On the agency's website, anyone can look through the data -- including every facility and type of waste they release -- with the TRI Explorer.

Here's the data from all the facilities in Erie County and what they released; here's the data for Niagara County facilities.

--Aaron Besecker

Beach at Wilson Tuscarora State Park reopens

The beach in Wilson Tuscarora State Park in Wilson has reopened to swimmers, state parks officials announced this afternoon.

The state Office of Parks, Recreation and Historic Preservation temporarily closed the beach on Sunday after heavy rains, which are typically followed by increased bacteria levels in the water.

Results of water sampling were "satisfactory" to reopen the water to swimmers, officials said in a press release today.

Beach at Wilson Tuscarora State Park temporarily closed

State parks officials have announced the temporary closure of the beach at Wilson Tuscarora State Park to swimmers. For more details, visit this post at Buffalo News Live.

Advisory board-sponsored talk on radiological contamination at NU

A Washington State University professor who has studied radiological contamination will speak tonight at Niagara University in a session sponsored by the Lake Ontario Ordnance Works Restoration Advisory Board.

Read more at the Buffalo News Live blog.

Lewiston-Porter reverses itself on CWM donation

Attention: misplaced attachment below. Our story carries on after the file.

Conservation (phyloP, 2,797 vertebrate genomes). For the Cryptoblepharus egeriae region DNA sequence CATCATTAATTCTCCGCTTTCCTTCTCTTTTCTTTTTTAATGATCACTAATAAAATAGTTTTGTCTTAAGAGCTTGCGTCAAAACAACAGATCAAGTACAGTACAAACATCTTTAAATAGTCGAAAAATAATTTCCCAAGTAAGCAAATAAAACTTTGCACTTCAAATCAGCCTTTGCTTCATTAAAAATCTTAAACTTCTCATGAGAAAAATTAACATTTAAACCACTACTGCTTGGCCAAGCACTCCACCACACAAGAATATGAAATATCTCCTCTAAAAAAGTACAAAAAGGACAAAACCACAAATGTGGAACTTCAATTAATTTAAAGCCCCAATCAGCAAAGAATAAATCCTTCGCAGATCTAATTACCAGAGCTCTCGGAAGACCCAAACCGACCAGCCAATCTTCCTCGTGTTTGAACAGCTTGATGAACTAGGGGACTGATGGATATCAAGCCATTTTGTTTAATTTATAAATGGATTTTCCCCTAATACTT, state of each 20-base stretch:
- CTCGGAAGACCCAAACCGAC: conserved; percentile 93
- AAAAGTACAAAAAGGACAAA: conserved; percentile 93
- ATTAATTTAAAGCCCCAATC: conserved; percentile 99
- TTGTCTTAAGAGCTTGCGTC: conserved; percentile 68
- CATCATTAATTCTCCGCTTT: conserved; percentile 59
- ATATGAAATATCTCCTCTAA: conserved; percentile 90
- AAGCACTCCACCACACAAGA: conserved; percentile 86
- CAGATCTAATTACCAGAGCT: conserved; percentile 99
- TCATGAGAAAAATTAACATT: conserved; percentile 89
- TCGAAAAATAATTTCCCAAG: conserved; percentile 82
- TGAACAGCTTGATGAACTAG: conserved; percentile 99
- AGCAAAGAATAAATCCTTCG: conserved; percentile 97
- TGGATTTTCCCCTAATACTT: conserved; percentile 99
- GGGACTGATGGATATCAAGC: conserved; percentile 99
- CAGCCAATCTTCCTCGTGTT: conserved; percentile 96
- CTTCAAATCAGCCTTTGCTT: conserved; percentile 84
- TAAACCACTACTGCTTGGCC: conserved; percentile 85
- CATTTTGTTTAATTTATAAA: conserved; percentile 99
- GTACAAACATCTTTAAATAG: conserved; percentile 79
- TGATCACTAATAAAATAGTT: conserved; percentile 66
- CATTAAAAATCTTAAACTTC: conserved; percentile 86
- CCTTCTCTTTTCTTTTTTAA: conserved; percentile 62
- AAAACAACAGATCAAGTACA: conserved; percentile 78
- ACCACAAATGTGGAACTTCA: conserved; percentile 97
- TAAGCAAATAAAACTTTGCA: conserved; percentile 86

The Lewiston-Porter School Board has reversed itself and is no longer willing to accept a potential donation from CWM Chemical Services.

The board on Tuesday night voted to rescind a measure it passed May 25, a measure which would have made the district eligible to receive a donation from a charity golf tournament to be held by CWM's parent company at the Niagara Falls Country Club in Lewiston later this year.

Some believed the May 25 resolution may have been used by CWM -- which operates a hazardous waste landfill facility which sits in the towns of Lewiston and Porter -- to gain favor from the state in its attempts to obtain an expansion permit.

The school board voted last year to oppose the expansion proposal.

Board members Robert J. Weller and Edward B. Waller voted against rescinding the measure on Tuesday, while President Keith M. Fox, and members Michael J. Gentile, April D. Fideli and Wendy Swearingen voted to overturn the board's previous decision.

Fox and Gentile voted last month to make the district eligible for the donation from CWM.

--Aaron Besecker

Greenway projects in Buffalo, Niagara County endorsed

1812garden for web
Christopher Brown of Buffalo looks over a historical informational display during a ceremony on Sunday to dedicate the First U.S. War of 1812  Bicentennial Peace Garden, at 269 Dearborn St. in Buffalo. A new proposal for the neighborhood, which calls for a multi-purpose trail, has been endorsed by the Niagara River Greenway Commission. (Charles Lewis / Buffalo News)

Eight projects have received the endorsement of the Niagara River Greenway Commission, a move that opens the door to millions in available funding.

The commission tabled one project -- a proposed dog park in Lewiston -- when it met Tuesday.

Once a project is endorsed by the commission, the applicant can make a request to any of the several standing committees which control $9 million in annual funding specifically for Greenway projects.

The Greenway Commission authored a 2008 master plan for a series of interconnected parks, trails and green spaces along the Niagara River from Buffalo to Youngstown.